The uncertainties of any indirect estimate of AGB are compounded by the need for values of wood density to convert volume to mass. The importance of wood density as a key plant trait that in some senses integrates form and function21,22 have led to published databases of values. These have been widely-used in estimating AGB from plot measurements of DBH22. Given the long history of commercial forestry management of Sequoia sempervirens, values of wood density (and specific gravity) have been published for some time23. However, even with reliable values of wood density, uncertainty in allometric estimates of AGB will also be a function of the variability of density within an individual tree. This can vary substantially in the radial direction, with height and wood type (cambium, heartwood, sapwood, compression or tension tissue etc). In addition the fraction of bark can vary substantially in large Sequioa sempervirens, making up 18% of the total wood volume in some cases24,25.

A fundamental issue when applying indirect models of this sort to estimating AGB is that at no stage are the resulting estimates directly validated i.e. by harvest and weighing. This makes it all the more important (but also difficult) to quantify estimated uncertainties, particularly when moving to larger scales (see the discussion by26 of this problem).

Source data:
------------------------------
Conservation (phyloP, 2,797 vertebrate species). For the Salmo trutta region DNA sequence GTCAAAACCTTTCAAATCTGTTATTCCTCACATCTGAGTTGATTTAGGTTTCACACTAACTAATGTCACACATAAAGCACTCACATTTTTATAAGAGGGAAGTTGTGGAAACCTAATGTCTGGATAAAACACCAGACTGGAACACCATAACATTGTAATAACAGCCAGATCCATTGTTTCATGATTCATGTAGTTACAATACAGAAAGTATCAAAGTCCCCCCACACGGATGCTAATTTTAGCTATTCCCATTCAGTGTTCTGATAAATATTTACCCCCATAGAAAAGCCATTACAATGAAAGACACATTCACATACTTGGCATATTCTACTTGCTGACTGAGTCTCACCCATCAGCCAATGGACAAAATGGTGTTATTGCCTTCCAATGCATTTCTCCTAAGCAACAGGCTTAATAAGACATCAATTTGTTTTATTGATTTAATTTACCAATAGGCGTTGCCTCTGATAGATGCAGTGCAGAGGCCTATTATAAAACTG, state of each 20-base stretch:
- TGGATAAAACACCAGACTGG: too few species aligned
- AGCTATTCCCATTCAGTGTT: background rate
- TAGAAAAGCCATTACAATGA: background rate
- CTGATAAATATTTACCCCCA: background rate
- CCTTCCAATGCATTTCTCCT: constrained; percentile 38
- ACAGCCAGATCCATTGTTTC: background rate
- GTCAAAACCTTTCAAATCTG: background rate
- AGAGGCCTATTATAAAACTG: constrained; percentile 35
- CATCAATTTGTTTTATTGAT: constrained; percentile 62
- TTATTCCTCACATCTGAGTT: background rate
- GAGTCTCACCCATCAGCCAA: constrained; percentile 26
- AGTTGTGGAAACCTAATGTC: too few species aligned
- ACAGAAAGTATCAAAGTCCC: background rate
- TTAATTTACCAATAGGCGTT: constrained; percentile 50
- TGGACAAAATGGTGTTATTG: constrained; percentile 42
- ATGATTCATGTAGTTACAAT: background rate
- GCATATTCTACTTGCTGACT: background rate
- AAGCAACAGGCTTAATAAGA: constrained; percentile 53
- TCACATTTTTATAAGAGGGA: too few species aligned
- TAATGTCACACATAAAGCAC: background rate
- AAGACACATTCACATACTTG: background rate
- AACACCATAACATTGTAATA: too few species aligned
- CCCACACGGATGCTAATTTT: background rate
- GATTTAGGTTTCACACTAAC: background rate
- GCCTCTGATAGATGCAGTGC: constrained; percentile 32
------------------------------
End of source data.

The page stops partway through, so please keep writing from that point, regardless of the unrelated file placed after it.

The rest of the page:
When moving up in scale e.g. via Earth Observation (EO), either at the tree-scale using airborne lidar, or at larger scales using satellite estimates of canopy height, some of the allometric uncertainties relating to random errors in individual tree size, form and wood density may average out27,28. Satellite estimates of AGB are based on area-averaged canopy height estimates (typically weighted by stem basal area) rather than individual tree heights30, which again will tend to reduce errors arising from using allometries derived from individual tree measurements. However, the accuracy of these estimates relies more generally on conformity of the wider sample to the underlying allometric harvest data17. Ultimately, all EO estimates are based on field estimates, and in turn on the allometric models applied to tree measurements. Uncertainties and biases in individual tree estimates that result from allometric models therefore potentially propagate to uncertainties and biases in EO products. When considering the biomass of plots containing exceptionally large individual trees, uncertainties are likely to be compounded because of the importance of these trees in the overall biomass budget13. This has implications for wide-area estimates of AGB from EO, which typically rely on H-based allometry and estimates of stem density or basal area. This requires calibration of these allometries (potentially using H to estimate DBH and then AGB), as well as specific ground measurements to validate the resulting EO-derived estimates of AGB, something that is currently very rarely done29,30.